Thailand Highlights Feb 12—28, 2006
Posted by Susan Myers
Thailand has long been known as a great destination for first-time birders in Asia, and it unfailingly lives up to high expectations! First-time visitors and experienced Asian birders alike enjoy Thailand for its great national parks and superb birding opportunities, along with its fine cuisine, friendly people, and fascinating culture and history. In a nutshell, a birding trip to Thailand is a win-win situation. Our shorter Thailand Highlights tour this year was typically exciting with stays in four of the country’s, in fact the region’s, premier nature reserves: Kaeng Krachan, Khao Yai, Doi Ang Khang, and Doi Inthanon.
Our first day was spent at Khok Kam and Lam Pak Bia, south of Bangkok, in search of migratory waders. We met with limited success at Khok Kam; the much hoped for Spoonbill Sandpiper was nowhere to be found, despite our best efforts. But plenty of other good sightings of Nordmann’s Greenshanks and Terek Sandpipers, amongst others, made up for our disappointment. Undaunted, we moved further down the coast to Lam Pak Bia where we soon found three fabulous spoonies that we were able to study at length. What a treat!
Kaeng Krachan is unarguably one of the most exciting nature reserves in Southeast Asia. This huge area of evergreen forest on the southern Burmese border simply abounds with all sorts of exciting wildlife. The mixture of birds from the Sundaic region (Malaysia and Indonesia) and the Orient is one of the most exciting aspects of this superb reserve. There were too many sensational highlights to mention them all, but a fruiting tree full of Brown Hornbills would have to rate very highly! Incredibly close views over lunch of the highly unusual Ratchet-tailed Treepie were among many thrilling encounters.
As always at Khao Yai, we had some wonderful experiences, particularly a night of spotlighting which turned up an incredible list of mammals and birds?porcupines, civets, fish-owls, and jackals. Khao Yai is well-known for its abundance and diversity of birdlife; it holds a fabulous representation of the Indochinese avifauna, and we sampled an array of small mixed-flock species, as well as many elusive ground-dwellers, not to mention raptors, hornbills, and nightbirds.
We concentrated on two very important birding sites in the north: Thailand’s highest mountain, Doi Inthanon, and the picturesque Doi Ang Khang, right on the Burmese border. On an early morning visit to Hua Kong Khai, one of the Queen’s projects just north of Chiang Mai, we were rewarded with stunning Green Peafowls in the morning mist on the lakeside. Up in the far northwest at Doi Ang Khang, the birding is always super exciting! This year we found flowering trees just full of birds feeding on the nectar and insects; White-headed Bulbul, Chestnut-bellied Rock-Thrush, Orange-bellied Leafbird, Silver-eared Mesia, and Streaked Spiderhunter were all in evidence this year. Small areas of grassland at the higher altitudes were especially productive with some very exciting birds seen exceptionally well?Chestnut-capped Babbler, Spot-breasted Parrotbill, Rufous-cheeked Scimitar-Babbler, and White-browed Laughingthrush, to name but a few. Another undoubted highlight must be mentioned?those incredible Red-faced Liocichlas that put on such a wonderful show for us this year. We don’t always see this elusive species so well!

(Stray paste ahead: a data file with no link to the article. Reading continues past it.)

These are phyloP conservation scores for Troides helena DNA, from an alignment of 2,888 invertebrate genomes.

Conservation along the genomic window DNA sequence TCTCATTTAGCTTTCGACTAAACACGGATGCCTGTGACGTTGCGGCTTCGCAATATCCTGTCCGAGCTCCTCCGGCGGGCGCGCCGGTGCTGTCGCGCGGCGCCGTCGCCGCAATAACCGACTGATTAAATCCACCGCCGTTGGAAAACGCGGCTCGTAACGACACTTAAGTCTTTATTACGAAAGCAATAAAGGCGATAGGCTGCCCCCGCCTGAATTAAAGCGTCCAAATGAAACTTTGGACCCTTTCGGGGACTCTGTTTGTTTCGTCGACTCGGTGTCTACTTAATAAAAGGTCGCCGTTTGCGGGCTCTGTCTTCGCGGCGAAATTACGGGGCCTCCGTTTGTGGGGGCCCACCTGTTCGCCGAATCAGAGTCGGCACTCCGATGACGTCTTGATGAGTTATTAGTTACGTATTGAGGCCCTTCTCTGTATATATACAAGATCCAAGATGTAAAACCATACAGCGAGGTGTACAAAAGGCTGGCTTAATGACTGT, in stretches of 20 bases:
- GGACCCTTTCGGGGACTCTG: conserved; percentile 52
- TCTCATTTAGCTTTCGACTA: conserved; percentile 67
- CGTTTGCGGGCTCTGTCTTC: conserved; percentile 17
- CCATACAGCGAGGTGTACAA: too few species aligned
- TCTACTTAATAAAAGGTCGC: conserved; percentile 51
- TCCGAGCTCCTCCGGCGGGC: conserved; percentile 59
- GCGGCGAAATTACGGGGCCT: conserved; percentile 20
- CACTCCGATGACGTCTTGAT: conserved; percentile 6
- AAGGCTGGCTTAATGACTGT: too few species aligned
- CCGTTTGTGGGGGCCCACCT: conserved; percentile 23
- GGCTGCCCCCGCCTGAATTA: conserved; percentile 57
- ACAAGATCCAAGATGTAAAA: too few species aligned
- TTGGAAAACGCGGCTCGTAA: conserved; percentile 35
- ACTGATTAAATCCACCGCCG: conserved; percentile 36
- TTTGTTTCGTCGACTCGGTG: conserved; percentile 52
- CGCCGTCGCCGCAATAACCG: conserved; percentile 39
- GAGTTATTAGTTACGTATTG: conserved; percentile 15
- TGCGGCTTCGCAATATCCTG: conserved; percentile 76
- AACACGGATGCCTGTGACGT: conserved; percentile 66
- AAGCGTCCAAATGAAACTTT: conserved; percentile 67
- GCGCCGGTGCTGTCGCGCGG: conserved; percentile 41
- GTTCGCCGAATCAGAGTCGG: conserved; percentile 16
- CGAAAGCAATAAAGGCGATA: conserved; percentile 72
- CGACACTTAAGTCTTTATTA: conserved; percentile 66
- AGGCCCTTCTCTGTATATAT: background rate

The drive between Doi Ang Khang and Doi Inthanon is not only scenically captivating, but often produces many good sightings. This year we took a detour to Doi Chiang Doi where we spent a morning birding along the roadside through wonderful forests full of birds! Notably, we spotted two incredible Asian Emerald Cuckoos and a somewhat uncooperative, but rather cute White-browed Piculet. Later, as we traveled to Doi Inthanon, we had super looks at the increasingly scarce Rufous-winged Buzzard, as well as eye level Fork-tailed Swifts.
One of the most exciting aspects of Doi Inthanon National Park is that the central road provides us with a transect through the lowland dry dipterocarp forests to moist evergreen forests and, ultimately, to montane cloud forests. This allows us to sample a wonderful variety of the wildlife of northern Southeast Asia. Essentially we started at the top and worked our way down over three days. On the boardwalk on the Doi Inthanon summit, affectionately known as The Bog, we soon encountered two incredibly cryptic Eurasian Woodcocks and a foraging Dark-sided Thrush. As the sun moved over us, the remarkable mixed flocks took advantage of the warming rays and we thrilled in the nonstop activity of Chestnut-tailed Minlas, Mrs. Gould’s Sunbirds, Rufous-winged Fulvettas, Yellow-bellied Fantails, Blyth’s Leaf-Warblers, and Dark-backed Sibias. A group of Chestnut Thrushes was a very special treat this year. Moving down the mountain we found barbets, forktails, babblers, bulbuls, and plenty more. One evening we ventured out the back of our lodge down below the park border and came up trumps with large congregations of Chestnut-tailed and Black-collared starlings, Plain-backed Sparrows, many simply gorgeous Blossom-headed Parakeets and, best of all, a stunning pair of Grey-headed Parakeets feeding in a flowering tree.
As I said earlier, in Thailand you can’t go wrong!